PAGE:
Allergies: Does my child have carrot allergy?

Carrot allergy is an uncommon type of food allergy. Generally, carrots are least likely to trigger an allergic reaction, but an allergy to any food should be considered. Once a child is suspected to be highly sensitive or allergic to carrots or experiences an allergic reaction, a doctor should be consult as soon as possible.

Close look on food allergies

When a child is given a new food that he/she might be allergic to, the symptoms of an allergy are not likely to show. During the first encounter, the body identifies the food as an invader and produces antibodies to fight it.

On the second encounter with the food, the body detects the food and the immune system will trigger an attack which leads to the manifestation of the allergy symptoms. Some of the reactions to food including carrots are barely obvious, such as fussiness or gas. In some cases though, the symptoms can be life-threatening such as a swollen throat.

Symptoms of carrot allergy

Once a child has carrot allergy, he/she will experience some physical indications such as the following:

  • Hives
  • Diarrhea
  • Vomiting
  • Runny nose
    Carrot allergy
    In case the child is at risk for experiencing a severe carrot allergy, the doctor might prescribe an epinephrine auto-injector that can stop the reactions upon administration.
  • Sneezing
  • Fatigue
  • Fussiness
  • Coughing
  • Gas
  • Abdominal pain

When introducing food to an infant, it is recommended to wait until at least 7 months old to give cooked carrots and at least 10 months old for grated raw carrots. If carrot is given at an earlier age and the child ends up with an allergic reaction, a doctor should be consulted about reintroducing carrots as his/her system matures.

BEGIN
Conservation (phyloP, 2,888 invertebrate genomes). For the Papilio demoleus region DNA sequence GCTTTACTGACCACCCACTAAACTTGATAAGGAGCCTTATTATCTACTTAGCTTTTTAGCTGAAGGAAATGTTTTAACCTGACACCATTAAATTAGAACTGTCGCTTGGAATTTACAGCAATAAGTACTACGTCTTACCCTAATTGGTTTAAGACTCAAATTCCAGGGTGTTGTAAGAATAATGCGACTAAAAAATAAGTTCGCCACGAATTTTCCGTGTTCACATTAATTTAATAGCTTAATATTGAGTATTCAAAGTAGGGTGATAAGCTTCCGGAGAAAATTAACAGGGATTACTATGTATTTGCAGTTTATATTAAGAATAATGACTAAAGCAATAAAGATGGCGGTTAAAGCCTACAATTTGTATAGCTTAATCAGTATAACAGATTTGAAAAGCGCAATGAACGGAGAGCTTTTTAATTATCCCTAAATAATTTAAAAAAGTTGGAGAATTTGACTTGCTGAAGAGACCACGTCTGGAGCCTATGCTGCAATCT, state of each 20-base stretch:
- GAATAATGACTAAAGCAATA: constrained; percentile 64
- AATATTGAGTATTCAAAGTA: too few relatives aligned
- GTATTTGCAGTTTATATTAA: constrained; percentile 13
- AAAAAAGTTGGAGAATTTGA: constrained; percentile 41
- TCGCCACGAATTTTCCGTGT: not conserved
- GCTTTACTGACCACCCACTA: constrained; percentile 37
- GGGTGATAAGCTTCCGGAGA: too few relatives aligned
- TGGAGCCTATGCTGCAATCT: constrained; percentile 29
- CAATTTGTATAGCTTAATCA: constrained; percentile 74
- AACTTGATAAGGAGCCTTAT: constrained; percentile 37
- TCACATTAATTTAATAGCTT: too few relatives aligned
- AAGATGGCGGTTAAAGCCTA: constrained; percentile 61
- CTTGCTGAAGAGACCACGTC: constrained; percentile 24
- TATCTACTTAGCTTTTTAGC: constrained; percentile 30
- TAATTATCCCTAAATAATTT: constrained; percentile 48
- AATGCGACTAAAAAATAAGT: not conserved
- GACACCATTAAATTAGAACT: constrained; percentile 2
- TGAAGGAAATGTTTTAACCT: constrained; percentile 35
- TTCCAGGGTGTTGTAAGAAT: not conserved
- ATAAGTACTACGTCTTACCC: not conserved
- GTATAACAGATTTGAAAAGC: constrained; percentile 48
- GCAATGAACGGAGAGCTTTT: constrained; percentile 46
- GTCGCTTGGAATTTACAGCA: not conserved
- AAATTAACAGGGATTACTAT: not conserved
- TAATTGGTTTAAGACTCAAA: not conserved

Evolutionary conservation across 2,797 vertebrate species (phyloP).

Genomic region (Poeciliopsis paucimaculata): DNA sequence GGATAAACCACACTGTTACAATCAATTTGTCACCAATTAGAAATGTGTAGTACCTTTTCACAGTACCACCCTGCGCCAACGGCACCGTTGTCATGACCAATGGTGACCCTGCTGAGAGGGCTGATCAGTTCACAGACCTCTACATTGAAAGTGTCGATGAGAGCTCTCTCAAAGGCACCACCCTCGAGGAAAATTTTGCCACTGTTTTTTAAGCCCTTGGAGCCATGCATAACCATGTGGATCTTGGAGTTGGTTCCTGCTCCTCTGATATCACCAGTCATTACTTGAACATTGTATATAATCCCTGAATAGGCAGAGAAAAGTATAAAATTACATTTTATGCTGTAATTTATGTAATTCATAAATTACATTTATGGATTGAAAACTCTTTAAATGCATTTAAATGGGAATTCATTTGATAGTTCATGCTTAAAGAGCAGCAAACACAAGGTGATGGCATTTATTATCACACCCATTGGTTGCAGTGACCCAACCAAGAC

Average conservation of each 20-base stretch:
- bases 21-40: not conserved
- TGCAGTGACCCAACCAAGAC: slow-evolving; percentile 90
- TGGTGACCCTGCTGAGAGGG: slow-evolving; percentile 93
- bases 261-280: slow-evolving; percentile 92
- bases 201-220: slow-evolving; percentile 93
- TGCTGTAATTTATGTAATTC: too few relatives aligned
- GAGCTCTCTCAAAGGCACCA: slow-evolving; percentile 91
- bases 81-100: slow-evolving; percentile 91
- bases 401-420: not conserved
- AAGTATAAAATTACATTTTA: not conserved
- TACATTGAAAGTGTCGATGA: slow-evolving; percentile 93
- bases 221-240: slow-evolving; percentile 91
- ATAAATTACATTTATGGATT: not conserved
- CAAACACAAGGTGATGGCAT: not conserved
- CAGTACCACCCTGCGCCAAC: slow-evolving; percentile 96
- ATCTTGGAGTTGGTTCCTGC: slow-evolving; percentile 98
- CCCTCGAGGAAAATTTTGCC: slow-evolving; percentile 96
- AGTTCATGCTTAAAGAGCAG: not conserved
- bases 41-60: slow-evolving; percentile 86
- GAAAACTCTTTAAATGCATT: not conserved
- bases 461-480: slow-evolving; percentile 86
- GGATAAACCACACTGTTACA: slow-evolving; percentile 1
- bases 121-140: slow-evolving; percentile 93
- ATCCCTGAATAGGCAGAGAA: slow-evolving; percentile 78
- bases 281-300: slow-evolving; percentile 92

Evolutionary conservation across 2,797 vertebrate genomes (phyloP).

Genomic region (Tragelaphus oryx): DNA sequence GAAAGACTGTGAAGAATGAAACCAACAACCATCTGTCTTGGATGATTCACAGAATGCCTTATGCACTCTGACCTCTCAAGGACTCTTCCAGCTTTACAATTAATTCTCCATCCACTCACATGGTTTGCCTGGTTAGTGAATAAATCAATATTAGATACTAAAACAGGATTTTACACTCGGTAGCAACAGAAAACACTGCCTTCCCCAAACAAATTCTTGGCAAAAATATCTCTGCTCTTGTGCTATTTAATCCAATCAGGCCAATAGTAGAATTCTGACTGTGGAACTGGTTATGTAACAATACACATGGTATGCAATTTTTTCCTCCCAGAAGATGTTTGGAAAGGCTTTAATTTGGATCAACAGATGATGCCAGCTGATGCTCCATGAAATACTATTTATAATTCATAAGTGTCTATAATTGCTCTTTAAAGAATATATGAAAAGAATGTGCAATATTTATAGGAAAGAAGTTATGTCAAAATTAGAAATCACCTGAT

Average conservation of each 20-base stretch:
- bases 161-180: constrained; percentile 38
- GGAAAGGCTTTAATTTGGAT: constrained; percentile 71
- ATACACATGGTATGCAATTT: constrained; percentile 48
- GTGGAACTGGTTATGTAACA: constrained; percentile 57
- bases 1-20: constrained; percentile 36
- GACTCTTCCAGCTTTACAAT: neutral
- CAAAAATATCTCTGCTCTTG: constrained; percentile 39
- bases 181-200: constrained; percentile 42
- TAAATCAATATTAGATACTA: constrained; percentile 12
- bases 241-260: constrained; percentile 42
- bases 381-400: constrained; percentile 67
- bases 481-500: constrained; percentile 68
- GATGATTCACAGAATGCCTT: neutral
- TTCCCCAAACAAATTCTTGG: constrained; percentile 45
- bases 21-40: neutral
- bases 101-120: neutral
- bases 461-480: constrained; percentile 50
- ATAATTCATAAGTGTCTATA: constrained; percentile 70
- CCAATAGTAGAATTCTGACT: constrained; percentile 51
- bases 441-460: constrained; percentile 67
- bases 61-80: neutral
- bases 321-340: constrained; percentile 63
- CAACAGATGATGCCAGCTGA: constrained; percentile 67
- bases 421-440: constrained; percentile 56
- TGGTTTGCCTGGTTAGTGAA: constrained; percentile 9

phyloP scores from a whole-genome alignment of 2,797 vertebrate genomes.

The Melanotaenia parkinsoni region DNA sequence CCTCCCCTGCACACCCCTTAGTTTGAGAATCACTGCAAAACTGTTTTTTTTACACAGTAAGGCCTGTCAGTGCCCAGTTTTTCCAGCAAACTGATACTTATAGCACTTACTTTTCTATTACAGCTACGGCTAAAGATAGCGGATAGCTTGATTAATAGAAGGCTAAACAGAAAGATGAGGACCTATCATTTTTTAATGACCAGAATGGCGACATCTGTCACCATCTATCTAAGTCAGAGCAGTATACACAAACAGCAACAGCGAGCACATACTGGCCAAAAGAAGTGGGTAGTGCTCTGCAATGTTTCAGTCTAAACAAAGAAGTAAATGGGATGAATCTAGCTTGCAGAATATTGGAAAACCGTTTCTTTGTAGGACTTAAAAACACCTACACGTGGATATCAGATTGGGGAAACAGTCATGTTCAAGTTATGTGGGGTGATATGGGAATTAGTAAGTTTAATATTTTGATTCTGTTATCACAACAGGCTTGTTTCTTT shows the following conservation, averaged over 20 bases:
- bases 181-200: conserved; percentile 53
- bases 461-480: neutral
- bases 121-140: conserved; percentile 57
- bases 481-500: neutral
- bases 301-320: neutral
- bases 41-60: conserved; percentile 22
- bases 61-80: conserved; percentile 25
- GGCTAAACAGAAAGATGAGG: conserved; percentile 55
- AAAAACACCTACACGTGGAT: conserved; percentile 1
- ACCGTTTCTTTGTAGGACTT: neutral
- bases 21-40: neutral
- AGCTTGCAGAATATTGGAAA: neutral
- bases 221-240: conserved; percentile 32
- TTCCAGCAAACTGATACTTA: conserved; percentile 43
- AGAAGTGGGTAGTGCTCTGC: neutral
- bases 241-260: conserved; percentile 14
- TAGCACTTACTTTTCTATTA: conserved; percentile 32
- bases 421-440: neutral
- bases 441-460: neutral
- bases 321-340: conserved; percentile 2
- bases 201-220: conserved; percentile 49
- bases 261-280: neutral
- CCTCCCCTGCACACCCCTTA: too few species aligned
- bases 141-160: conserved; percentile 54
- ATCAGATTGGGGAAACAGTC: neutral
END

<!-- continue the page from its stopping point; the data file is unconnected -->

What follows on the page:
What to do during emergencies?

If the infant experiences swelling in the face or lips, difficulty breathing or severe vomiting or diarrhea after eating, seek medical care right away. If unclear whether the situation is an emergency, call for emergency assistance right away.

Always remember that it is best to play safe since the airway can become swollen and close in just minutes of consuming an allergen. In case the child is at risk for experiencing a severe carrot allergy, the doctor might prescribe an epinephrine auto-injector that can stop the reactions upon administration.

When to consult a doctor

An allergist should be consulted to determine if the child has carrot allergy or to other foods as well as provide recommendations for a safe diet and how to properly handle future reactions.

Some infants experience a reaction to a particular food since their digestive system is not yet mature enough to process the food while others have an actual allergic reaction. An allergist will perform tests to check which condition is triggering the symptoms.

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